The Last Shadow Puppets At The Olympia Theatre – Photos & Review

The Last Shadow Puppets At The Olympia Theatre - Photos & Review

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The Last Shadow Puppets At The Olympia Theatre - Photos & Review
In the time it’s taken The Last Shadow Puppets (eight years to be precise) to produce their second record, music has undergone a dramatic transformation. Moving from The Age of The Understatement to the dawn of matching velour tracksuits, the pair’s second musical offering was bound to reflect both musical and personal changes. Notably, Tuner’s progression from the grit and grim of his Sheffield settee to the plush rock ‘n’ roll scene of LaLa Land; his youthful spit-firing of lyrics for lush Californian witticisms. Kane has worked hard to become his own artist too, no longer a mere sidekick to Turner’s Batman – his fanbase has grown as exponentially as his reputation for being a lounge-lizard.

The duo’s second coming was inevitable, people hoped it would fill the Arctic Monkeys hole in their lives, yet after spending almost a decade being mentally constructed in fan’s minds of what the two would produce this time, it was hard to know what to expect with Everything You’ve Come to Expect. Yet, with three sold out nights in the Olympia billed, and the first night already under their belt, it was glaringly obvious that affection for the pair had not waned, no matter how much they might deviate from their original stylings…

The venue was a haze of smoke and dim light, it all seems so very… them. As the duo walk onstage, accompanied by a string quartet and handful of other musicians, the screams and cheers swell to the point of deafness. Rather wordlessly they begin, bursting into ‘Used To Be My Girl’ and ‘The Age of Understatement’. There’s an air of theatricality to the entire show with Kane in a 70s shirt that’s almost as self-parodic as the tracksuits while Turner looks like a wedding performer. Turner is the one who naturally draws a crowd and Kane works relentlessly to bring it back to himself, particularly when he takes the limelight on ‘Only The Truth’, although neither seems overtly eager to reprise the role from the other.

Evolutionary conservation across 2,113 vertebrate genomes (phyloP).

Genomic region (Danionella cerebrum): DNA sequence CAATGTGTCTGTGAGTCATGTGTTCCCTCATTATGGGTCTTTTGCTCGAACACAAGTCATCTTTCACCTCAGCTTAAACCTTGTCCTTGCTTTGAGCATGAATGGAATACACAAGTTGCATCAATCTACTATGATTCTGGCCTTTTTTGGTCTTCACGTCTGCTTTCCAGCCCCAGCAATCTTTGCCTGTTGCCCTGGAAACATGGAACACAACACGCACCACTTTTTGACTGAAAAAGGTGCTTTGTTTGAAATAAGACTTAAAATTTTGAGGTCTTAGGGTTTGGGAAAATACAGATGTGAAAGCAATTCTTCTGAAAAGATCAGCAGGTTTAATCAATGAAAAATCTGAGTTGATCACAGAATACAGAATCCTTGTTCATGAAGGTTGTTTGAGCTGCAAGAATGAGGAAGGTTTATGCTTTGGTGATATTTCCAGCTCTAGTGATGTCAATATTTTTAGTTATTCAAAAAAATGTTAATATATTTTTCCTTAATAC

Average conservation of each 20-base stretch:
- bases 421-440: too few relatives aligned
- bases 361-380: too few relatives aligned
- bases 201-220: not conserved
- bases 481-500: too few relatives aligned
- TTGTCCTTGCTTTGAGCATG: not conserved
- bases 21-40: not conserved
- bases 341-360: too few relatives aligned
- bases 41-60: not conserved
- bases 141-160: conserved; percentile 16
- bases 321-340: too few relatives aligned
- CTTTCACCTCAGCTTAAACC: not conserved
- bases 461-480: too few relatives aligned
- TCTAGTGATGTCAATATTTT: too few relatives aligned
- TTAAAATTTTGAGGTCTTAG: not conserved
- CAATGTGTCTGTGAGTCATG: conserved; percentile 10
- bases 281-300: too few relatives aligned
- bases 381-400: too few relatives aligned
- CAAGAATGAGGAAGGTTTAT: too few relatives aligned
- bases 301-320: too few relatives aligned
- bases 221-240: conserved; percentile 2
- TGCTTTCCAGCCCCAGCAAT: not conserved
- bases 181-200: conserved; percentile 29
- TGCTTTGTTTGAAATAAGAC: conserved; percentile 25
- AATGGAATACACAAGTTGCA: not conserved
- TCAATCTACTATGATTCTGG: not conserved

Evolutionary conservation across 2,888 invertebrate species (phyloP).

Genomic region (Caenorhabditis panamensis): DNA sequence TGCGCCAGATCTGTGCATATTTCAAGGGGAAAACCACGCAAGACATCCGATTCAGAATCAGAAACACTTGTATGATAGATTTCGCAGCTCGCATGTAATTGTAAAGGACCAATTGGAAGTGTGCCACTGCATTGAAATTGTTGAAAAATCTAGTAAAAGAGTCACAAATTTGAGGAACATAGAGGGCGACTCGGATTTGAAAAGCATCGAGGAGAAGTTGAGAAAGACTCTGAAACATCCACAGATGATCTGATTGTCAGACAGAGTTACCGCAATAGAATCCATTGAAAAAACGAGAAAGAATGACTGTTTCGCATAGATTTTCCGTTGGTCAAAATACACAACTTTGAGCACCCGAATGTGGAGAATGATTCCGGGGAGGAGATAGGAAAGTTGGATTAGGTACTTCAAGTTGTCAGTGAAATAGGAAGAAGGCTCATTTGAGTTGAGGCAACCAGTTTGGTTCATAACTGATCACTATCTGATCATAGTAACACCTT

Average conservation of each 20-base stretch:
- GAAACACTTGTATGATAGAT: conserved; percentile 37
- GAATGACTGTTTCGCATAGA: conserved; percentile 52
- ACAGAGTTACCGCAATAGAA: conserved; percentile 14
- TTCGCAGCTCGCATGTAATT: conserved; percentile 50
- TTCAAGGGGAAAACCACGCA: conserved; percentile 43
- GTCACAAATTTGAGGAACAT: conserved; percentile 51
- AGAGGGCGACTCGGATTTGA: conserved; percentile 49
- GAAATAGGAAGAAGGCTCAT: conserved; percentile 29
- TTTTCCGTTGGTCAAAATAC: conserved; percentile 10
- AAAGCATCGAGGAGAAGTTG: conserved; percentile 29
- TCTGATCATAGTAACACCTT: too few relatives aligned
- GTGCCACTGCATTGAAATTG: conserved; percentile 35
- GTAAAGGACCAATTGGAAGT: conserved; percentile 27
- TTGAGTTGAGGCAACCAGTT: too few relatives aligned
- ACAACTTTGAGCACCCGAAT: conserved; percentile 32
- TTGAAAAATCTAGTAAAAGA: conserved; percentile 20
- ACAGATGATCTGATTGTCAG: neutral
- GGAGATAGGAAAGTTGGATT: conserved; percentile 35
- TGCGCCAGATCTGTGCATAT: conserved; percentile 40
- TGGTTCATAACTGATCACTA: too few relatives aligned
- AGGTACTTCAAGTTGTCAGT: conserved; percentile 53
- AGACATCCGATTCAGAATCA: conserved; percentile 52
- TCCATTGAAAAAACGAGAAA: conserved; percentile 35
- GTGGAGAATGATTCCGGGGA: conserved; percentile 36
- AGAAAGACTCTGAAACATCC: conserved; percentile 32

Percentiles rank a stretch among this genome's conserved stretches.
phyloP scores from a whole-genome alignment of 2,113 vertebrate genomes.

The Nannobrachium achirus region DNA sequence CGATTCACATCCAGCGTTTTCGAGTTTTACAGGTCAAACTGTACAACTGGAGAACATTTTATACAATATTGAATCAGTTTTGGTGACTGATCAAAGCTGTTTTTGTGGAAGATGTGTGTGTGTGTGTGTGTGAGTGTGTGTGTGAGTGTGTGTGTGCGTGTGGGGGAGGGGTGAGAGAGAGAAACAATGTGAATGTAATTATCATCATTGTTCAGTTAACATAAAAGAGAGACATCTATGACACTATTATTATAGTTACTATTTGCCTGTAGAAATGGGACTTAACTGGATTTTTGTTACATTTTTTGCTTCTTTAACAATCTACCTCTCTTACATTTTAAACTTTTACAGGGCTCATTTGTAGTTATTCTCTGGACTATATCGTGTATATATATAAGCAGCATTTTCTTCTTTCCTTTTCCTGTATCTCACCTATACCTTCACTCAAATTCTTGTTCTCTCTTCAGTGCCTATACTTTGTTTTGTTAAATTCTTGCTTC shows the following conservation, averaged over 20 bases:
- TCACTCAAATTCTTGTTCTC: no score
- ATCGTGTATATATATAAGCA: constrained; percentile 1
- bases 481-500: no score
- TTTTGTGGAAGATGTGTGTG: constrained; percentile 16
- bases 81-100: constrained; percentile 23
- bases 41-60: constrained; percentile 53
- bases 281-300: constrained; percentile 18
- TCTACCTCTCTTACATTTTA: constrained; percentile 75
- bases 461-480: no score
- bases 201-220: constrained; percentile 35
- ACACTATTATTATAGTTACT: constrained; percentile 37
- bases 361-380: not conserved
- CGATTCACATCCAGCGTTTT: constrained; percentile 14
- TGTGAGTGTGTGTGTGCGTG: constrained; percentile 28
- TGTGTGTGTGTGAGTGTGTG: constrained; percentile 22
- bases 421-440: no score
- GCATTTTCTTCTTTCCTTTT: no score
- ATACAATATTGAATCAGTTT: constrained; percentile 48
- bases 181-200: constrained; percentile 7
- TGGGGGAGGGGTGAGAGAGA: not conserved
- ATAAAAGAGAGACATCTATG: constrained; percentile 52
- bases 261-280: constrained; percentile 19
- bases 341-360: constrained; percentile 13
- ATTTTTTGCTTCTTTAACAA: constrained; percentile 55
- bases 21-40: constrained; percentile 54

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The performance is one that is sparse on interaction, even when Kane offers fans sporadic interjections they’re almost muffled, a throaty Northerner remark. The pair don’t seem disenchanted with the audience, they’re just more concerned with the music and each other. Their chatter and messing between themselves seems almost incessant as they exchange grins and side glances. Even when an undergarment is enthusiastically flung at the Monkey frontman, he simply sidesteps it like a puddle in the pavement, more focused on what his musical partner is doing. The audience is almost voyeuristic, gazing in upon two perfectly coordinated artists doing what they do best as their focus shifts from each other to the performance. The almost slapdash method of their US tv performances is disregarded, there’s an element of focus, the intimacy of the setting seems to weigh upon them, and there’s an unmistakeable air of ‘puppetry’ at times. Tracks like ‘Aviation’ and ‘Bad Habits’ are probably the closest thing you will find to their original sound on Everything You’ve Come To Expect. They’re the tracks that draw rapturous applause and hark back to the shaggy-haired twenty somethings who decided to do something completely new eight years ago.

The movement from their original style shines through in tracks like ‘Calm Like You’ and ‘In My Room’, there’s an energy and soulfulness that we haven’t seen before. Turner’s spine seems to dissolve as he begins to swivel around like a marionette – the perfect homage to the 70s style he seems so adamant on exuding. The pair’s encore is just as spectacularly theatrical, with Turner like a solemn teen moodily running his hand through his perfectly slicked back hair during a cover of The Beatles ‘I Want You’. The performance itself demonstrates the perfect coupling that is Turner and Kane, one that fans have been avidly awaiting for quite some time and were more than satiated with last night. Here’s hoping they don’t make us wait as long next time.

Photos by David Doyle

Review by Elaine McDonald

 

Lucy Ivan

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